Next time: Back Bar, Pt 2 with Spanish rum, two types of bitters, bitter amaro (Cynar), and Jamaican rum

Zero Review: Basic Syrups

The first two recipes in Zero aren’t particularly exciting, I’ll agree, but they are important. Offered are two syrups – simple syrup and demerara syrup – you can use in cocktails but also coffee and tea, especially the iced versions.

I won’t repeat what Mental Floss explained better in this post about what makes simple syrup simple. What I like best about it is that it’s so easy to make – heat up water, add sugar, stir to blend. Before you can make many of the drinks in the book, you’ll need simple syrup so you may as well whip up a batch and put it in the fridge to use later.

Quick tip: Label everything you have in a container in your fridge that’s not in its original packaging. Use painter’s tape.

We have three jars of what look like the same thing but one is sweet, one spicy, and one is bacon fat. Pigment doesn’t wear off painter’s tape, it’s easy to write on with a Sharpie or normal pen, and it pulls off easily without leaving residue. Just make sure you don’t buy the dark blue kind as it’s hard to read.

Recipe Grades

To see the grades of all recipes reviewed so far, open the Google Sheets here.

Simple Syrup

  • Equipment: Bowl, spoon, kitchen scale – A
  • Ingredients: Sugar, water – A
  • Technique: Weighing ingredients, stirring – A+
  • Sounds Good: It’s sugar melted into water, who wouldn’t like that? Okay, that person who decided to use the quarantine to give up sugar. – A
  • Overall: A

Demerara Syrup

  • Equipment: saucepan, spoon, kitchen scale – A
  • Ingredients: demerara sugar (a bigger basic grocery store would have it but you may have to shop around), water – B
  • Technique: weighing ingredients, boiling water, stirring – A+
  • Sounds Good: Again, it’s sugar syrup – A
  • Overall: B+

Later this week: Getting started with the Back Bar

The 1,000th Recipe

We’ve made it – our 1,000th recipe since we started Eat Your Books just under three years ago. I’ll give you a few hints about what it was. Features meat. ¬†Took less than 10 minutes to make after getting the mise en place together. Complex spice profile. Eaten with your hands. Neither carbs nor dairy. A main dish but more easily an appetizer.

The recipe came from one of our favorite cookbooks: Hot, Sour, Salty, Sweet by Jeffrey Alfred and Naomi Duguid. The book features recipes from Southeast Asia, where cuisine – particularly in Thailand – aims for the perfect balance between those four flavors. Matt was lucky enough to get a copy online that a library was getting rid of for less than half the cover price.

Okay, I’ve delayed enough. Our 1,000th recipe is…Aromatic minced pork, Shan style. You may have had Thai laab or PF Chang’s chicken version. This is similar to both but the meat is pork and is fried rather than steamed. It’s got intense flavors – lots of scallion and Thai chilis and galangal. We followed the recommendation in the cookbook to serve it with some simple steamed veggies – we used a sweet winter squash and carrots – but also added lettuce cups as a serving mechanism and some rice because, well, we like rice. Matt and I thought it could use just a bit more heat but Squirms was rather overwhelmed by it.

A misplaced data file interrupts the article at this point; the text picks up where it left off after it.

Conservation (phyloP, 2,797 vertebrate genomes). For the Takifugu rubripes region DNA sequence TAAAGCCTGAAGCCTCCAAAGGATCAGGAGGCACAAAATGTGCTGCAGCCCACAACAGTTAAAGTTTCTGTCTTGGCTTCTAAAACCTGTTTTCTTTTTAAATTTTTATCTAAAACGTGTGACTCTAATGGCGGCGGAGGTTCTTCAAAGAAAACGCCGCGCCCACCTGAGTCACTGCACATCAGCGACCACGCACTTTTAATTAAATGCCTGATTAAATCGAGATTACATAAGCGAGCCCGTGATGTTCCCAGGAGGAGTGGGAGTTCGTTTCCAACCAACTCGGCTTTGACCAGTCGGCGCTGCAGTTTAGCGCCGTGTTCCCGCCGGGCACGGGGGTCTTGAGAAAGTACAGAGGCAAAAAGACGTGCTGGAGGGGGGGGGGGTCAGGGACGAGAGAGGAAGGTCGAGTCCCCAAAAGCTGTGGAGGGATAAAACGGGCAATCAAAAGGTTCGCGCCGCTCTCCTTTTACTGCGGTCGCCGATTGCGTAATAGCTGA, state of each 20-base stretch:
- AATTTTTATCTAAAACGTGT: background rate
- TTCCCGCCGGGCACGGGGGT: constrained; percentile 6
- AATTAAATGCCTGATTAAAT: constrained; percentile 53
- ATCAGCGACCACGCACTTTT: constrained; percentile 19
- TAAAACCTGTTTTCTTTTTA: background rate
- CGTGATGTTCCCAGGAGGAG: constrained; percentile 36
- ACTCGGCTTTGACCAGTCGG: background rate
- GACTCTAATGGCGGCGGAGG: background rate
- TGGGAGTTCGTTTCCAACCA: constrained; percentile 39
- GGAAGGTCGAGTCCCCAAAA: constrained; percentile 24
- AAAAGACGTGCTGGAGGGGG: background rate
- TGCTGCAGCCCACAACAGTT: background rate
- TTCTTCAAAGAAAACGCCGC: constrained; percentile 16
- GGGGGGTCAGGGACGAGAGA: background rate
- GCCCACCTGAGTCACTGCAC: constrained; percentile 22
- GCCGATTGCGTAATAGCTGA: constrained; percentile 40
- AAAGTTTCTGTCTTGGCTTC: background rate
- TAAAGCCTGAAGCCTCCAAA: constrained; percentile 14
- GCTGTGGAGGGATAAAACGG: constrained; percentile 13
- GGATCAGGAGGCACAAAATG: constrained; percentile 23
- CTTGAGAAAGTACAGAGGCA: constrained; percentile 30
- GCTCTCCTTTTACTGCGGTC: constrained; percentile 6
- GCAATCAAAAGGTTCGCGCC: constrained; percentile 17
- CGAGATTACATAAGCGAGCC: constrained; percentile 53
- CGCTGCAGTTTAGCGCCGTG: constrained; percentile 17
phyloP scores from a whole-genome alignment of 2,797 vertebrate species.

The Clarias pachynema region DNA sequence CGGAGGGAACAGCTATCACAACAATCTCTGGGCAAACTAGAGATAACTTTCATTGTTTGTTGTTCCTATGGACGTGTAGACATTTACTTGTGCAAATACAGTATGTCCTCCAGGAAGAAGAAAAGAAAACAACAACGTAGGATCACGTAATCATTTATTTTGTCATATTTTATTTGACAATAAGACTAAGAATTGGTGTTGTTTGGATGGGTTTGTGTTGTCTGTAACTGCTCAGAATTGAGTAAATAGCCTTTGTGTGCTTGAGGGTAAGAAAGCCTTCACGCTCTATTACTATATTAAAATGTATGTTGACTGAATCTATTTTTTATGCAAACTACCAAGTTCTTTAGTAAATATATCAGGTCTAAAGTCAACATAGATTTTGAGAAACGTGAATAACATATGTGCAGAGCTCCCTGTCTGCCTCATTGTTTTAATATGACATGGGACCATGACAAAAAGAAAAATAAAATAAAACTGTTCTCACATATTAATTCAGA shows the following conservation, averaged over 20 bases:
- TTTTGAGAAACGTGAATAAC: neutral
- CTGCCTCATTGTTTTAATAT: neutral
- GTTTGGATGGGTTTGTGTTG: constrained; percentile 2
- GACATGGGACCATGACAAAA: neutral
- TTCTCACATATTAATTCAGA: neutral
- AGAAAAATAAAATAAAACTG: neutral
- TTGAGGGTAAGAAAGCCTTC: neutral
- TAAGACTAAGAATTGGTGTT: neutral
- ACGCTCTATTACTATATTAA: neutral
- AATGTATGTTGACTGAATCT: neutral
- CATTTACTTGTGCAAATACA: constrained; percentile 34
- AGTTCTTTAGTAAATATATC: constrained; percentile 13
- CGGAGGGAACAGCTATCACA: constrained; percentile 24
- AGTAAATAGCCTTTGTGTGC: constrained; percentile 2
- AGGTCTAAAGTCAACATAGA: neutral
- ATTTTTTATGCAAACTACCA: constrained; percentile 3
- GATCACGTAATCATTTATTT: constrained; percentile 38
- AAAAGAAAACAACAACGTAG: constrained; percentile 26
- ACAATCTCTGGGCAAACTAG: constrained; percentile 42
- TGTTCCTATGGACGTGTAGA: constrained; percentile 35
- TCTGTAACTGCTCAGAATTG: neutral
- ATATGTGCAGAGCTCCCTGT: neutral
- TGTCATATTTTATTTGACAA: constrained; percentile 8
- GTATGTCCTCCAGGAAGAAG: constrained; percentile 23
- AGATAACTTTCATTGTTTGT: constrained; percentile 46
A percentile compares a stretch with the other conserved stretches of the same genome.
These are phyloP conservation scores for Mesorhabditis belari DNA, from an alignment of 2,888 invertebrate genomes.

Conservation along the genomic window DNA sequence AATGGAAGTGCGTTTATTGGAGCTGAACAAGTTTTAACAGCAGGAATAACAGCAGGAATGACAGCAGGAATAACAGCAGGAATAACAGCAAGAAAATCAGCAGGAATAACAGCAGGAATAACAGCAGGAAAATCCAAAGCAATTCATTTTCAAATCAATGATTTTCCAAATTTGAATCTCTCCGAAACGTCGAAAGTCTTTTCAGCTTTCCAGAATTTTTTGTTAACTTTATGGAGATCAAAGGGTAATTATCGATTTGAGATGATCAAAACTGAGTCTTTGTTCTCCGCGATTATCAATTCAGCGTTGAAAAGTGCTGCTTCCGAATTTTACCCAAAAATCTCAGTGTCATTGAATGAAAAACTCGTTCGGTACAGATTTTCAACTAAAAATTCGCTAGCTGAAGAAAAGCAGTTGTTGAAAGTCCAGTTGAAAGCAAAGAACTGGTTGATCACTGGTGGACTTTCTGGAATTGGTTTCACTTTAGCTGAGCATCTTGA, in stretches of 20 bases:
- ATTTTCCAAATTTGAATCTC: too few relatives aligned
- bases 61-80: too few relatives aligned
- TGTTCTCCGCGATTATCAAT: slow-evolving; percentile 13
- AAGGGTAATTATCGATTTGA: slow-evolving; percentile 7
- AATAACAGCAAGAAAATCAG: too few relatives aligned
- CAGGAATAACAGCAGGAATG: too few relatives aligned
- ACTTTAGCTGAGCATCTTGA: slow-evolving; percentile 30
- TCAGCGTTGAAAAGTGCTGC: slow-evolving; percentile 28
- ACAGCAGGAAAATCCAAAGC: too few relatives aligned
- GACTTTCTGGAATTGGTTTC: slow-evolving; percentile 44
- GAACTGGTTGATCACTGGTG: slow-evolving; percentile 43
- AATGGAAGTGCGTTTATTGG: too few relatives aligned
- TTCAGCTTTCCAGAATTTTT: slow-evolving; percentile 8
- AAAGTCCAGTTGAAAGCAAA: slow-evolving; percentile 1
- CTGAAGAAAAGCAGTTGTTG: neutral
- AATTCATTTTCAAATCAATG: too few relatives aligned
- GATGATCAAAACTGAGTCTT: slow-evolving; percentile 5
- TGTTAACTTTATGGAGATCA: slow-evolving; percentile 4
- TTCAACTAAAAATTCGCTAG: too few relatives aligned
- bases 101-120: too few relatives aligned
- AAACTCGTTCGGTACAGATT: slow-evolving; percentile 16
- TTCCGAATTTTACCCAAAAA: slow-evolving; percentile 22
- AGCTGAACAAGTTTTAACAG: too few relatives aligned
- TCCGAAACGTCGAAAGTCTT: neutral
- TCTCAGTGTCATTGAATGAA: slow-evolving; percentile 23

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Sound good to you? Here’s the recipe. Assuming you can get your hands on the few specialty ingredients, it’s quick and easy to make for a weeknight meal or for guests.

Aromatic Minced Pork, Shan Style

Adapted from Hot Sour Salty Sweet: A Culinary Journey Through Southeast Asia, Jeffre Alford and Naomi Duguid

6 to 8 garlic cloves, unpeeled
3 tbl minced lemongrass
2 tbl chopped galangal (can substitute ginger)
6 dried Thai chilis (use 4 if you don’t want serious heat)
1 tsp salt
2 tbl vegetable oil (or other neutral high-temp oil)
1/2 cu chopped shallots
3/4 lb ground pork
1/3 cu chopped scallion greens
1/2 cu coarsely chopped coriander (cilantro)
1/4 cup minced fresh mint

Brown the unpeeled garlic gloves in a cast iron or other heavy pan. Wait for them to cool then peel.

Combine the lemongrass, galangal, chilis, and salt using a food processor.

Using a wok over high heat, cook the shallots in vegetable oil until translucent (takes 3-4 minutes).

Add the mixture from the food processor.

Add the pork and cook until slightly browned, then simmer for 2 minutes. Stir in the scallions and herbs.

Serve in lettuce cups, using the leaves to scoop up portions.